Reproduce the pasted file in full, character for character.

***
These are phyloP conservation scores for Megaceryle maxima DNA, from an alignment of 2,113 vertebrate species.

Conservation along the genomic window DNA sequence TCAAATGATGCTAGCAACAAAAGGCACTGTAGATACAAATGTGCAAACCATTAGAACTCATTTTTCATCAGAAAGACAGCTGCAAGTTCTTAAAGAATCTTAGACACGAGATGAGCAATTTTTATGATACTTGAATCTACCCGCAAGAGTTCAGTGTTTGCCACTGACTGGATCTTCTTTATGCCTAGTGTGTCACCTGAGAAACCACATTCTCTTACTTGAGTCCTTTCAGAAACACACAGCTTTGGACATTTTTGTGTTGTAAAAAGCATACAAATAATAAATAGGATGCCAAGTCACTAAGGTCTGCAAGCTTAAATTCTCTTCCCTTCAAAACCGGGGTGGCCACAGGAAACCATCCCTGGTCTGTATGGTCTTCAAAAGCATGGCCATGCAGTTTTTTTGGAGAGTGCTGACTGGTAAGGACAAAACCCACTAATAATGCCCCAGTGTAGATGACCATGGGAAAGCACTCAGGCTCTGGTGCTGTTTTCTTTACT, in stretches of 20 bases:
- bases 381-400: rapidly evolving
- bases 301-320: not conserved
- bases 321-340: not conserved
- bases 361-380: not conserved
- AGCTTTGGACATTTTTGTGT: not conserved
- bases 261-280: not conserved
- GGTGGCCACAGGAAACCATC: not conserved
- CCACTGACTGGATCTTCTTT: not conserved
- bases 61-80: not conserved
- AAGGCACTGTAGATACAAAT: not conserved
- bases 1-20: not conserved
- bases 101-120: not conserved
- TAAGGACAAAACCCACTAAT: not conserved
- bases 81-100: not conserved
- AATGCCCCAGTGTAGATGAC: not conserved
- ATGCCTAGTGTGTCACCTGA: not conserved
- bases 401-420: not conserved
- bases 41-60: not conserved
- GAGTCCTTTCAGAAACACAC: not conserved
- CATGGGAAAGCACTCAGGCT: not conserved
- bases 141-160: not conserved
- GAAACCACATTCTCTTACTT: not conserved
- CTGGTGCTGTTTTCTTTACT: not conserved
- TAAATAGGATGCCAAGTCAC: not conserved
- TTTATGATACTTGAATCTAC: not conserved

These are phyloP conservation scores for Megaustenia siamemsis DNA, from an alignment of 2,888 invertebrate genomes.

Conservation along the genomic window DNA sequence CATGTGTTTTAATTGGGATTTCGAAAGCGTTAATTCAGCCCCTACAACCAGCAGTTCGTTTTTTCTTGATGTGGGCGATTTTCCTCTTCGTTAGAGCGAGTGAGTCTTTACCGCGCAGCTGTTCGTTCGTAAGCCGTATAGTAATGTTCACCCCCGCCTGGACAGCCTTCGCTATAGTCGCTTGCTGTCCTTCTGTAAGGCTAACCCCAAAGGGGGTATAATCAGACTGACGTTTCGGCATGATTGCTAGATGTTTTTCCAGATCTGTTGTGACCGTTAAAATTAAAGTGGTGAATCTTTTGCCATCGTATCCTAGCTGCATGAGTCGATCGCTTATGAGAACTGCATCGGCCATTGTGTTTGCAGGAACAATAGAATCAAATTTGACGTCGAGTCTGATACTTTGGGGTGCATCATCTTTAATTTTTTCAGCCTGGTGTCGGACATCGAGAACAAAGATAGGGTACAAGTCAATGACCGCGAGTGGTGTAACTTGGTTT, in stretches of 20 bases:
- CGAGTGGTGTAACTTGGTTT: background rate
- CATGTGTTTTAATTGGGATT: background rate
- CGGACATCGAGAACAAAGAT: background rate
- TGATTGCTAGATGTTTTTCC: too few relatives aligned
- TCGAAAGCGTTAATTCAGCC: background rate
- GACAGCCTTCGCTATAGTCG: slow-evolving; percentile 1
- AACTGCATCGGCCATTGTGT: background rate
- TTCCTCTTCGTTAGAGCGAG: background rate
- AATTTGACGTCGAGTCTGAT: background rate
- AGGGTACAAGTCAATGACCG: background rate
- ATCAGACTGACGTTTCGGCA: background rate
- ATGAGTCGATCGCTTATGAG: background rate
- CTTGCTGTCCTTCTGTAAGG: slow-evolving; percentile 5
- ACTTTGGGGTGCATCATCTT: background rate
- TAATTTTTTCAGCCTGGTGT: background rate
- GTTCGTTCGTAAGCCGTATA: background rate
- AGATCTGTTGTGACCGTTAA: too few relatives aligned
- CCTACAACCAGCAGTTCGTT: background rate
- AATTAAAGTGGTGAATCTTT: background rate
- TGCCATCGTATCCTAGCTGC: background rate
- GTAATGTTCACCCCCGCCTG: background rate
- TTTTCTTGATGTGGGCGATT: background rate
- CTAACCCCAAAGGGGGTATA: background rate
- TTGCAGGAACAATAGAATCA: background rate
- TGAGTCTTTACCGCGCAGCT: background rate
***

These are phyloP conservation scores for Megaceryle maxima DNA, from an alignment of 2,113 vertebrate species.

Conservation along the genomic window DNA sequence TCAAATGATGCTAGCAACAAAAGGCACTGTAGATACAAATGTGCAAACCATTAGAACTCATTTTTCATCAGAAAGACAGCTGCAAGTTCTTAAAGAATCTTAGACACGAGATGAGCAATTTTTATGATACTTGAATCTACCCGCAAGAGTTCAGTGTTTGCCACTGACTGGATCTTCTTTATGCCTAGTGTGTCACCTGAGAAACCACATTCTCTTACTTGAGTCCTTTCAGAAACACACAGCTTTGGACATTTTTGTGTTGTAAAAAGCATACAAATAATAAATAGGATGCCAAGTCACTAAGGTCTGCAAGCTTAAATTCTCTTCCCTTCAAAACCGGGGTGGCCACAGGAAACCATCCCTGGTCTGTATGGTCTTCAAAAGCATGGCCATGCAGTTTTTTTGGAGAGTGCTGACTGGTAAGGACAAAACCCACTAATAATGCCCCAGTGTAGATGACCATGGGAAAGCACTCAGGCTCTGGTGCTGTTTTCTTTACT, in stretches of 20 bases:
- bases 381-400: rapidly evolving
- bases 301-320: not conserved
- bases 321-340: not conserved
- bases 361-380: not conserved
- AGCTTTGGACATTTTTGTGT: not conserved
- bases 261-280: not conserved
- GGTGGCCACAGGAAACCATC: not conserved
- CCACTGACTGGATCTTCTTT: not conserved
- bases 61-80: not conserved
- AAGGCACTGTAGATACAAAT: not conserved
- bases 1-20: not conserved
- bases 101-120: not conserved
- TAAGGACAAAACCCACTAAT: not conserved
- bases 81-100: not conserved
- AATGCCCCAGTGTAGATGAC: not conserved
- ATGCCTAGTGTGTCACCTGA: not conserved
- bases 401-420: not conserved
- bases 41-60: not conserved
- GAGTCCTTTCAGAAACACAC: not conserved
- CATGGGAAAGCACTCAGGCT: not conserved
- bases 141-160: not conserved
- GAAACCACATTCTCTTACTT: not conserved
- CTGGTGCTGTTTTCTTTACT: not conserved
- TAAATAGGATGCCAAGTCAC: not conserved
- TTTATGATACTTGAATCTAC: not conserved

These are phyloP conservation scores for Megaustenia siamemsis DNA, from an alignment of 2,888 invertebrate genomes.

Conservation along the genomic window DNA sequence CATGTGTTTTAATTGGGATTTCGAAAGCGTTAATTCAGCCCCTACAACCAGCAGTTCGTTTTTTCTTGATGTGGGCGATTTTCCTCTTCGTTAGAGCGAGTGAGTCTTTACCGCGCAGCTGTTCGTTCGTAAGCCGTATAGTAATGTTCACCCCCGCCTGGACAGCCTTCGCTATAGTCGCTTGCTGTCCTTCTGTAAGGCTAACCCCAAAGGGGGTATAATCAGACTGACGTTTCGGCATGATTGCTAGATGTTTTTCCAGATCTGTTGTGACCGTTAAAATTAAAGTGGTGAATCTTTTGCCATCGTATCCTAGCTGCATGAGTCGATCGCTTATGAGAACTGCATCGGCCATTGTGTTTGCAGGAACAATAGAATCAAATTTGACGTCGAGTCTGATACTTTGGGGTGCATCATCTTTAATTTTTTCAGCCTGGTGTCGGACATCGAGAACAAAGATAGGGTACAAGTCAATGACCGCGAGTGGTGTAACTTGGTTT, in stretches of 20 bases:
- CGAGTGGTGTAACTTGGTTT: background rate
- CATGTGTTTTAATTGGGATT: background rate
- CGGACATCGAGAACAAAGAT: background rate
- TGATTGCTAGATGTTTTTCC: too few relatives aligned
- TCGAAAGCGTTAATTCAGCC: background rate
- GACAGCCTTCGCTATAGTCG: slow-evolving; percentile 1
- AACTGCATCGGCCATTGTGT: background rate
- TTCCTCTTCGTTAGAGCGAG: background rate
- AATTTGACGTCGAGTCTGAT: background rate
- AGGGTACAAGTCAATGACCG: background rate
- ATCAGACTGACGTTTCGGCA: background rate
- ATGAGTCGATCGCTTATGAG: background rate
- CTTGCTGTCCTTCTGTAAGG: slow-evolving; percentile 5
- ACTTTGGGGTGCATCATCTT: background rate
- TAATTTTTTCAGCCTGGTGT: background rate
- GTTCGTTCGTAAGCCGTATA: background rate
- AGATCTGTTGTGACCGTTAA: too few relatives aligned
- CCTACAACCAGCAGTTCGTT: background rate
- AATTAAAGTGGTGAATCTTT: background rate
- TGCCATCGTATCCTAGCTGC: background rate
- GTAATGTTCACCCCCGCCTG: background rate
- TTTTCTTGATGTGGGCGATT: background rate
- CTAACCCCAAAGGGGGTATA: background rate
- TTGCAGGAACAATAGAATCA: background rate
- TGAGTCTTTACCGCGCAGCT: background rate